Well here’s the thing, I am part of a growing group of Christians who are very much the opposite of everything I just stated. I am part of a movement of Christians who are applying modern education and logic to reframe what it means to call ourselves “Christians.””
As with all faith groups, there is a spectrum of Christians and how faith is lived. I’ve experienced that first hand.
My family has made it clear years ago that none of them (four siblings and our mother) would attend any wedding I would ever have. And they made good on that, and will make good on it again.
I’ve done my best to make my peace with that, although you never really do.
And then there was the issue of ordination. As soon as I entered seminary I started fretting… would they at least come to what would be the most significant event, just for me, in my life. Any of you who were at the ordination might remember that when it came time to call forth family members for the laying on of the hands, only my kids and my partner and her Christian family were there.
Of course I knew why… it was the same general theology that is applied to same sex weddings. Afterward my sister acknowledged this when she said, “It comes down to the Jesus thing. Nothing trumps that Jesus is primary… there’s no budging on that, regardless of how it might hurt you.”
Well, it has hurt me. It has pierced my heart, and the wound isn’t yet healed. I’ve grappled plenty with the hypocrisy… how do you embrace the Christian message of love but then not hold your arms wide open?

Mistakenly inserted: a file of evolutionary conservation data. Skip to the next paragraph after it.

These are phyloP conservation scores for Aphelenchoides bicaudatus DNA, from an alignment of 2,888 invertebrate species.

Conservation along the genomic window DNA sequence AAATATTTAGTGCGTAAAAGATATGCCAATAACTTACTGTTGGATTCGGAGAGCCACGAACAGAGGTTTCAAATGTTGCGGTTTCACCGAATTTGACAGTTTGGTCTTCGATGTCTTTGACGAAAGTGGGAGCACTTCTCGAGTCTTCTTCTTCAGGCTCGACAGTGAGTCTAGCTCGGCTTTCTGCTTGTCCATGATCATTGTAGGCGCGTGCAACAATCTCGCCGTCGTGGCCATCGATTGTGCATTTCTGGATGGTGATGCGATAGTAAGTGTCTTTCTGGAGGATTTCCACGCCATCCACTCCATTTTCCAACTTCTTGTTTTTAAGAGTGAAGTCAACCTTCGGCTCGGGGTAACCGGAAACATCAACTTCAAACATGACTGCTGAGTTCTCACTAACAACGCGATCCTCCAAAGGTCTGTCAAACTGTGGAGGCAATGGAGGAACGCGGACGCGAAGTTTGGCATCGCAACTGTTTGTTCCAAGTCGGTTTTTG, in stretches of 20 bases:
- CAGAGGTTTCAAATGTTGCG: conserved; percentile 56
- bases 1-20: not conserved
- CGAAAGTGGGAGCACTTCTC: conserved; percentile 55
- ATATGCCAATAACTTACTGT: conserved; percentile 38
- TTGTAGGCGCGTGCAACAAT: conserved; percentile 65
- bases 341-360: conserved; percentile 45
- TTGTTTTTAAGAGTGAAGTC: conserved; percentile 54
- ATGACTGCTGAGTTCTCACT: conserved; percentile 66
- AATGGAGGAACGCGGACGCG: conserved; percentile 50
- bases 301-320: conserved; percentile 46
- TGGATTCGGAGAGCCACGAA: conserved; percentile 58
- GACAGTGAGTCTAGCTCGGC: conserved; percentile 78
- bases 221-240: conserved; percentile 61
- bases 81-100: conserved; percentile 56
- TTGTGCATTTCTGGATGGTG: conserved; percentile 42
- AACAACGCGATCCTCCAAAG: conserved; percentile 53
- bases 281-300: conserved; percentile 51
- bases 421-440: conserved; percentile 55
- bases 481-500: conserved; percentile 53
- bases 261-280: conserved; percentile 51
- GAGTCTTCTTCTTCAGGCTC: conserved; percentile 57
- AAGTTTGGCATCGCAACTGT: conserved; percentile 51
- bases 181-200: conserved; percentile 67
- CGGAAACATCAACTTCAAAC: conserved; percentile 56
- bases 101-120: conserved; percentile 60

It’s so easy to be judgmental.
But then I think back to hypocritical instances in my own life, like in that classroom in Chicago. We are called as UUs to ask ourselves if we too exercise hypocrisy regarding how wide open our arms are. For instance, how truly welcoming are we to those that might want to bring a set of Christian beliefs to our congregation?
We’re trying to grow, and who make up the vast majority of who we are reaching out to… people with faith history that includes Christianity of some type… those who aren’t decidedly anti-Christianity, but simply aren’t inspired enough by what they hear in a conventional setting, but still and always will consider some aspect of Christianity to be home?
How welcome here would the person be, who really likes Jesus, but can’t put on the cloak of mainstream Christianity any more, given what they consider to be a distortion of a lovely tradition by some of its representatives?
This reminds me of in inquiry letter that was received during my internship in Peterborough from a young mother who was seeking a new spiritual home.
Her note said,
“I don’t have a strong affiliation with any faith group, but I like what Jesus had to say. I’m not comfortable, though, with some of the judgmental positions Christians take on matters such as gay marriage. Now I’m searching for more depth in my life, more of a connection with God, in a community that appreciates the Christian message without the judgment.”